The Government itself has arrested a former SSG-N officer who was kicked out after a court martial from the navy 10 years ago.

                            PNS Mehran: Ex-Navy commando Kamran among five arrested

                            I don't think there was any point of silencing this ONE guy over a generally accepted fact. I think this conjecture is just being used to overplay the "infilitrated" aspect. It was a lapse in security by allowing former navy officers to have such influence to aid terrorists attacking the base.

                            Furthermore Saleem Shahzad's emphasis has been on Islamic sentiments in Pakistan navy, which is a no-brainer in almost all facets of Pakistani life. The unease with the junior officers is not related to Islamic sentiments but taking dictates from America and a lack of a foreign policy based Pakistan's national interests. For that matter, most people in Pakistan feel that way.
                            His emphasis was not on Islamic sentiments within Pak navy, either this is denial mode, or you haven't read his article I've posted. Go to my second post.


                            Is this something worth killing a guy for? I just don't see it. Imran Khan said worse things about the army.

                            Imran warns of rift in army over terror war
                            Imran Khan is saying nothing which the army doesn't want him to. His anti-US dribble helps the Pak army milk more from the US. We all saw this tactic being employed by the Pak army during the Raymond Davis saga.
                            Cow is the only animal that not only inhales oxygen, but also exhales it.
                            -Rekha Arya, Former Minister of Animal Husbandry

                            Comment


                            • #15
                              Originally posted by Agnostic Muslim View Post
                              No it is not - if you were a high profile figure, would you not want law enforcement or intelligence to warn you if you appeared on a terrorist target list? Trying to interpret an offer for information regarding any potential threats in the future is really pushing the 'indirect threat' argument. Under your argument, no journalist or public figure should ever be warned about potentially being a terrorist target lest the provision of such information be interpreted as a 'threat'.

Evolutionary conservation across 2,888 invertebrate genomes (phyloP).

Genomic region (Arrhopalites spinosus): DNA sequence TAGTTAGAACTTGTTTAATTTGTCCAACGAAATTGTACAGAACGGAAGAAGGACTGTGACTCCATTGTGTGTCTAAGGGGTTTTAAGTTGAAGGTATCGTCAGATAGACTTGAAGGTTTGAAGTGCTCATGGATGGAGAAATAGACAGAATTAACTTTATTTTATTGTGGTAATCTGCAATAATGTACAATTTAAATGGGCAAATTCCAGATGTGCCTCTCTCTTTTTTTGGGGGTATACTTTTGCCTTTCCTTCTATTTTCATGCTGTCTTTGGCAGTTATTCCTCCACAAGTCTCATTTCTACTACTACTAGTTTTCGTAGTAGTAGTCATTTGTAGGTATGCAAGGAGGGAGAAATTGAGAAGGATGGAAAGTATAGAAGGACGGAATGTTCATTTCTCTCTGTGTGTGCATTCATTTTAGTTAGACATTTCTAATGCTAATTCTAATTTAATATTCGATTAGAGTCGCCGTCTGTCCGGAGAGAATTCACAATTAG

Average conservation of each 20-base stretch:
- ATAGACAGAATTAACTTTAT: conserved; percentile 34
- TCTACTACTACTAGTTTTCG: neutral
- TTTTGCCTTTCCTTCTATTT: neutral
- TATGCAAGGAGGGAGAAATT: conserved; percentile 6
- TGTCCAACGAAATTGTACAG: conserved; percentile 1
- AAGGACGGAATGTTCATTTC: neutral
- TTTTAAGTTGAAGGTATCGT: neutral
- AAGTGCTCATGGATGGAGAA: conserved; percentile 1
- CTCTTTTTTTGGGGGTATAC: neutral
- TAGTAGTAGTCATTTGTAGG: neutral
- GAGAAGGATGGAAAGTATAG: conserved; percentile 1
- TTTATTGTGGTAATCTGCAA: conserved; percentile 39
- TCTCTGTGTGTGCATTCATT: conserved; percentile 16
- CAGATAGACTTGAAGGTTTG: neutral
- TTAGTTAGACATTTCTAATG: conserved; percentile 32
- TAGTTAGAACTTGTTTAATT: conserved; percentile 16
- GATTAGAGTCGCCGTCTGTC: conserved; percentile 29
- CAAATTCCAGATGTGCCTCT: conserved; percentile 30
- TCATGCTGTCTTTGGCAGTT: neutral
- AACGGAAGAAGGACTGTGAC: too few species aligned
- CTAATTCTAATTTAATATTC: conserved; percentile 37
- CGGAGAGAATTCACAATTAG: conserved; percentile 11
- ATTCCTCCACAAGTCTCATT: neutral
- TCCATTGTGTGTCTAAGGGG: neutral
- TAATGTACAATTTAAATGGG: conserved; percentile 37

Saleem Shehzad certainly didn't think it was a courteous heads up. He feared for his life and sent that email to Human Rights Watch, lest something happens to him. Its not me who considered that a threat, it was Saleem Shehzad.



                              SS quite clearly mentioned in his email that the meeting with ISI officials took place in a very friendly and cordial manner. SS may have indeed feared for his life (the world he lived in and the job he did made that clear), but that does not translate to the ISI being the threat to his life, nor is there any information to support the allegation of ISI complicity in his abduction and death.
                              Yet, that is not what Saleem Shehzad communicated to his boss, his colleagues or even to his friends at Human Rights Watch. His email too, was sent quoting specifically that line as a veiled threat. Whether you wish to believe it or not doesn't matter, Human Rights Watch and all of Saleem Shehzad's colleagues are in an uproar against the ISI.